I’m finally able to bring up a decent recording of someone reciting the shielding verse. I switch the screen back to Quran.com and read along in Arabic as the comforting voice of the qari (someone who recites Quran) filled my bedroom. Each time the playing ends, I start it over. While my breath seems to come easier, the tension in the air is palpable. It is as if good and evil are fighting a battle in my bedroom, above us, with my sanity being the winner’s trophy.
There is a sound in the hallway, and I avert my attention to the bedroom door. The knob turns, and it slowly opens. My husband is standing in the entry, a concerned look on his face.
Before I even realize what I’m doing, I’m in his arms, free-flowing tears creating rivets on my ashen cheeks. “Alhumdulillah! Alhumdulillah! Alhumdulillah rab-il al-ameen! Thank God you’re home!” I cry.
“You’re shaking!” He wraps his arms around my shoulders, and L bounces over on the bed to also embrace him. “What’s going on?”
“There’s something here!” I look around, almost expecting someone to be standing behind me with a dagger. He’d said she was jealous of me. Seeing me hugging my husband must be a trigger.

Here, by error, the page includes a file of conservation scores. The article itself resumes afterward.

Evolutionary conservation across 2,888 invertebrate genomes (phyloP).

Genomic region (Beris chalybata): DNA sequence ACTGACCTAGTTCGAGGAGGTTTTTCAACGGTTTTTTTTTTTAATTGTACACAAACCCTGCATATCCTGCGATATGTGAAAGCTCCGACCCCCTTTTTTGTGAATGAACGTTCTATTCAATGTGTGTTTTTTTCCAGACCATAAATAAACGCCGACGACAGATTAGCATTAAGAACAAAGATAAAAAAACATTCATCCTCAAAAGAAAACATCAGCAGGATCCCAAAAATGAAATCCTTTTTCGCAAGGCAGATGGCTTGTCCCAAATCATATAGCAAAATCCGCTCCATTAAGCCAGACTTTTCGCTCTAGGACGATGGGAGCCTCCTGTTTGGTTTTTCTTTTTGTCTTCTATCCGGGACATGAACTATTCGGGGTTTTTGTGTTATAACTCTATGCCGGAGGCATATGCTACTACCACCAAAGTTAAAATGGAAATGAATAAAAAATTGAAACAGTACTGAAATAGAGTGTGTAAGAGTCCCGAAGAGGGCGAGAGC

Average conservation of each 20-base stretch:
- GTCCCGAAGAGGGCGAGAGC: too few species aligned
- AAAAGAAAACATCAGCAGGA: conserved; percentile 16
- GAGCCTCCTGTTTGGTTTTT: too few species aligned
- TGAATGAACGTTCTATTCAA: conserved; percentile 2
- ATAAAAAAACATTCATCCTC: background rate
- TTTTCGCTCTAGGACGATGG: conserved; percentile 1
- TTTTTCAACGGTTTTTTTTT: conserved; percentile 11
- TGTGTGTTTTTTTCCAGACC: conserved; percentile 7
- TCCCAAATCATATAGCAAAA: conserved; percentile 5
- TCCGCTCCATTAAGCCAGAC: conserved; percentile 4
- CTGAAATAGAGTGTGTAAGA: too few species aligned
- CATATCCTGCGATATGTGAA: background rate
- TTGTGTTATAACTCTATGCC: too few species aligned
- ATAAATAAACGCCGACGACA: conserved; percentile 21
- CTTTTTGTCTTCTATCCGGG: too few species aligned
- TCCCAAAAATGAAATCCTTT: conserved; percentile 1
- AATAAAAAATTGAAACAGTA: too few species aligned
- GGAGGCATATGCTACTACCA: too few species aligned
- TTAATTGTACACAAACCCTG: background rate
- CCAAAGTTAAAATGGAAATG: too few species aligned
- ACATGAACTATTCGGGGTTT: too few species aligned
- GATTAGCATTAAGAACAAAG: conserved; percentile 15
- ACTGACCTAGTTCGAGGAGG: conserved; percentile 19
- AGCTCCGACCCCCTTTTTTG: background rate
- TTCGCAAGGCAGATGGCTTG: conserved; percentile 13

“I’m sorry. I’m so sorry. I did this to you. But don’t think about all that stuff,” he says, quietly. “The more you think about it – ”
“Don’t tell me not to think about it! You’re the reason I’m scared to death right now! We have to protect the home.”
“Protect the home?” he asks.
I reach over and lift my laptop off the bed. Carrying it into the hallway, I press the replay button and place it on the credenza in the hallway. The resonance of the qari’s recitation drifts into each crevice, countering the atmosphere of animosity.
We sit on the bed, the three of us, with the lights on in the hallway and bedroom. I listen, over and over, to the beautiful ayat, continuously invoking the fortification of Allah with my beloved, “Authu billahi min al-shaytaan ir-rajeem.” I close my eyes for a moment. When I open them again, an hour has passed.
The calm has been restored. Allah has answered my dua’a (supplication).
It has gone.
*Translation: I seek refuge in Allah from the accursed one (Satan).
If you are experiencing similar weird creepiness in your life, try reciting the three Quls (short surahs of the Quran) and Ayat tul Qursi (the verse of the throne, especially before sleeping), make wudhu and seek refuge in Allah from the Shaytan (Authu billahi min al-shaytaan ir-rajeem).